Caryn Anscomb’s Disclosure Deli presents the original 2006 interview with crop circle maker John Lundberg by investigative contributor Caryn Anscomb for STARstream Research.
“As I began to make circles myself, l noted that my own mistakes, or unconscious idiosyncrasies, were transformed magically by cerealogists into special accomplishments that no human could possibly duplicate. A standing stalk in a circle of felled wheat, missed by my garden roller as a lawnmower might miss a blade of grass, was seen as a cerealogical miracle. A pictogram, fabricated with the aid of several pints of Guinness and a wood-and-rope stalk stomper, was later alleged, with the most sensitive instruments, to be buzzing with radioactivity.” — Jim Schnabel
(STARpod.us) — John Lundberg is an artist and filmmaker. He graduated from the National Film & Television School in 2004, where he created four documentaries.
As an organization to date Lundberg and his associates have created circles across the USA, New Zealand, Japan, Mexico and across continental Europe. We have several projects in the pipeline that will take us to many more far-flung corners of the world.
Caryn: Hi John. How did you first become interested in Crop Circles?
John Lundberg: I first became aware of the circles like most of the UK population when there was an upsurge in media coverage here in the late 80s. It was difficult to pick up a paper or turn on the TV news without seeing a reference to the ‘mysterious crop circles’. It’s also when I discovered The Cerealogist magazine and started to read about the various theories put forward to explain the authorship of the circles. Around this time I also met up with a fellow artist called Rod Dickinson who also had an interest in the circles. We used to sit up long into the night talking about them and wondering how we could become involved in the crop circle phenomenon. Back then we were just as much in the dark as to their origin as everyone else – except whoever or whatever was making them of course. So eventually we decided that we wanted to contribute to the phenomenon and ventured out into the fields in the early 90s to create one, then many crop circles. It really was a revelation to me, seeing the disconnect between what we were doing – flattening cereal crop with planks of wood – and what our works audience was perceiving, which could be anything from physiological and psychological effects brought on by visiting the circles, to electronic equipment failures or malfunctions, alleged curative powers, or the inverse, reports of people feeling nauseous in our creations. I think this was the hook that pulled us deeper into the phenomenon, all of the narratives that were attached to our work, the mythology and folklore that was built up around it. It can be very intoxicating and exciting for an artist. We weren’t pushing paint around on a canvas that sat in a sterile gallery environment; we were quite literally forming and shaping the culture that surrounded us. The circles we created could be seen as virulent mind viruses or memes that traveled right around the world permeating both underground and popular culture. I have to say that when Rod and I were first creating circles, we didn’t have a clear idea of the origin of the other circles out there in fields, we were completely open about who or what were the authors. To give you an insight into our early thought processes, we had designed a series of formations that used sigils, (pictorial spells), after lots of discussion we actually decided not to create any of those designs, just in case the spells actually worked!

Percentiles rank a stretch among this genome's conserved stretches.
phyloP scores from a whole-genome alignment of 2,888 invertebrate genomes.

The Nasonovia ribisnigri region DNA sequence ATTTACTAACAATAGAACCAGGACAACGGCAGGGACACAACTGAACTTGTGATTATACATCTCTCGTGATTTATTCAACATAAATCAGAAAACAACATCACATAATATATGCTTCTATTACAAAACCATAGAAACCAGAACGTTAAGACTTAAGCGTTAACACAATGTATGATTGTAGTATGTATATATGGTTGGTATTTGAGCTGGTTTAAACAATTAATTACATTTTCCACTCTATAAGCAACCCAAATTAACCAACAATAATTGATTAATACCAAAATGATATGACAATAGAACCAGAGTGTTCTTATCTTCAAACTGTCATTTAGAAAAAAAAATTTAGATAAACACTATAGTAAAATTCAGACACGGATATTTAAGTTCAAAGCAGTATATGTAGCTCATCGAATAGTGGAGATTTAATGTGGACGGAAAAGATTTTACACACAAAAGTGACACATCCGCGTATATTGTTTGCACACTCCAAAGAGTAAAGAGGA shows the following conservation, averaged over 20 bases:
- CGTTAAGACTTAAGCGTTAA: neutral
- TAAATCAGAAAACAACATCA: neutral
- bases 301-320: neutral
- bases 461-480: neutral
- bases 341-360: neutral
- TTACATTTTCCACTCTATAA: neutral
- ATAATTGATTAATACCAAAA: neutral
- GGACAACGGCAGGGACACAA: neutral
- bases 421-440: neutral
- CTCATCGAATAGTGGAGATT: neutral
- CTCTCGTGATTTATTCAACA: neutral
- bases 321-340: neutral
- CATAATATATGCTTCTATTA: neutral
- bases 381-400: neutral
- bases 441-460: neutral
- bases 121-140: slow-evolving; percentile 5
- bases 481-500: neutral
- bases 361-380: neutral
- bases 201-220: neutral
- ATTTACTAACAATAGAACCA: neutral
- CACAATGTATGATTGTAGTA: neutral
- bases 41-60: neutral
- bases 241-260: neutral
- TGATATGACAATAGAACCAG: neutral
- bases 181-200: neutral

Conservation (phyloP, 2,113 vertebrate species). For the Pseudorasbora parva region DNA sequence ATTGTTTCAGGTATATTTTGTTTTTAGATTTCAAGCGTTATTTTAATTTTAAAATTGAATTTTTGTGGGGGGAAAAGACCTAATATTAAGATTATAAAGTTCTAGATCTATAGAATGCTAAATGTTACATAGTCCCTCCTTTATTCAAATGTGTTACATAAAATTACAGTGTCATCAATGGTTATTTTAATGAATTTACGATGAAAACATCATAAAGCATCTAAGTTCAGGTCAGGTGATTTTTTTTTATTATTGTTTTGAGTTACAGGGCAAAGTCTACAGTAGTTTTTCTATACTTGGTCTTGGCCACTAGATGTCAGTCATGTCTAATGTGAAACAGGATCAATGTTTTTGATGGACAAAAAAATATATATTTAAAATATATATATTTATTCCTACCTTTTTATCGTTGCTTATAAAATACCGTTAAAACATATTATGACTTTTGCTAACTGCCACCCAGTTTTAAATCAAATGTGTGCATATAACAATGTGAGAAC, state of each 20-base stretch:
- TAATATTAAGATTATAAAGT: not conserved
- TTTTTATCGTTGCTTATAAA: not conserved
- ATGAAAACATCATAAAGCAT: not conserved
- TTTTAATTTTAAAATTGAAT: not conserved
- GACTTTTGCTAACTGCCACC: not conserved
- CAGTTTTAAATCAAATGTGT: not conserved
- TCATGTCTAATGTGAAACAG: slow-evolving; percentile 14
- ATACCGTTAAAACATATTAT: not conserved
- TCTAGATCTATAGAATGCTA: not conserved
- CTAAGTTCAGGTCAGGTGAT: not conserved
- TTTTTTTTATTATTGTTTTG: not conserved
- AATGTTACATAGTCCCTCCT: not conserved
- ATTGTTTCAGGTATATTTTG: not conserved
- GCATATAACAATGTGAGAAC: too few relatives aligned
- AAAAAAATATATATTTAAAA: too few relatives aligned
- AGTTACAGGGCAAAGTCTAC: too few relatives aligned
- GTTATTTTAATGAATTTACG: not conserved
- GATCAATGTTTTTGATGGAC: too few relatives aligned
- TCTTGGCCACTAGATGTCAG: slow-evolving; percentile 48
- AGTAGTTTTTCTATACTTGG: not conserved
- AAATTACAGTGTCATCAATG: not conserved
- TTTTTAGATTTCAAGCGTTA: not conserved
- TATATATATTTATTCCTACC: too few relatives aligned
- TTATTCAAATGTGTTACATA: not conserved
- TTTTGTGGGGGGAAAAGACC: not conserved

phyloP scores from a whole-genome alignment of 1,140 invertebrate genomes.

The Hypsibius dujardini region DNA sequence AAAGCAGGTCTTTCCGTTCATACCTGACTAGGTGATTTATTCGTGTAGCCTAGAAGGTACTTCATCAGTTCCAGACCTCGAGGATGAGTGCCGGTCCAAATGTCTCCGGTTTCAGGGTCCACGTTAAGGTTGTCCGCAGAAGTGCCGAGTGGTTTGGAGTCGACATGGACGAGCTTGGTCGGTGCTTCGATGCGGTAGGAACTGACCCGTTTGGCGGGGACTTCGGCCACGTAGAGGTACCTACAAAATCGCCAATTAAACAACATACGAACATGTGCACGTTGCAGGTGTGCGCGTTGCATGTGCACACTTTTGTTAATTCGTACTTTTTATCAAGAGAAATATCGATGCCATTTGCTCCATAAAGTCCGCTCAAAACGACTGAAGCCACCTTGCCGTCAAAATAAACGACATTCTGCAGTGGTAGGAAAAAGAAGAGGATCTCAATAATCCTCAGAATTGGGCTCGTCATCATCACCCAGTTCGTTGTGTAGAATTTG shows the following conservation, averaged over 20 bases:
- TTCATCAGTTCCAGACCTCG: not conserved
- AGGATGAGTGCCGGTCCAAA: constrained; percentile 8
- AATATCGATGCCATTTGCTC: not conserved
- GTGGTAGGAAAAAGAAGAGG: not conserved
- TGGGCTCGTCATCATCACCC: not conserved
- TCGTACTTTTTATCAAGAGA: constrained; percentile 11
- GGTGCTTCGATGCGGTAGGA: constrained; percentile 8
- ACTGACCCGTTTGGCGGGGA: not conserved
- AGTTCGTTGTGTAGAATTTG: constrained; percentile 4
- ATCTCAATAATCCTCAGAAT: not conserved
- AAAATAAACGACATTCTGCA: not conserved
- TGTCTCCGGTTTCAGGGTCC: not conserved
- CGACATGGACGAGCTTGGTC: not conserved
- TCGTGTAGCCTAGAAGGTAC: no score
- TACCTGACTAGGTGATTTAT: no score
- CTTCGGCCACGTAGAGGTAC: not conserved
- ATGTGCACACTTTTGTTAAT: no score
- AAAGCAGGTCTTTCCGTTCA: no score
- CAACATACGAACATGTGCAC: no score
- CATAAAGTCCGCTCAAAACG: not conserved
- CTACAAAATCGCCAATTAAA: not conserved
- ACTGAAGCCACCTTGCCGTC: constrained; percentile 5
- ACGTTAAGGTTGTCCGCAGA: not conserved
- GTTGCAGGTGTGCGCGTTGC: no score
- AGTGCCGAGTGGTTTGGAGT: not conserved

Caryn: You’ve mentioned your friendship with Doug Bower. When did you first meet with Doug?
John: I feel so lucky that I’ve been able to forge a close friendship with Doug, I really do consider him part of my family. It wasn’t actually until 1994 that I met up with him at an informal gathering of circlemakers at the Percy Hobbs pub in Winchester, Hampshire where Doug and Dave Chorley used to spend every Friday evening together. Doug is my greatest hero, and a true British eccentric in the best possible way. Meeting him was one of those rare occasions when I came face to face with one of my heroes and they didn’t disappoint or undermine my expectations of them. I truly believe that Doug Bower is one of the greatest artists of the 20th Century.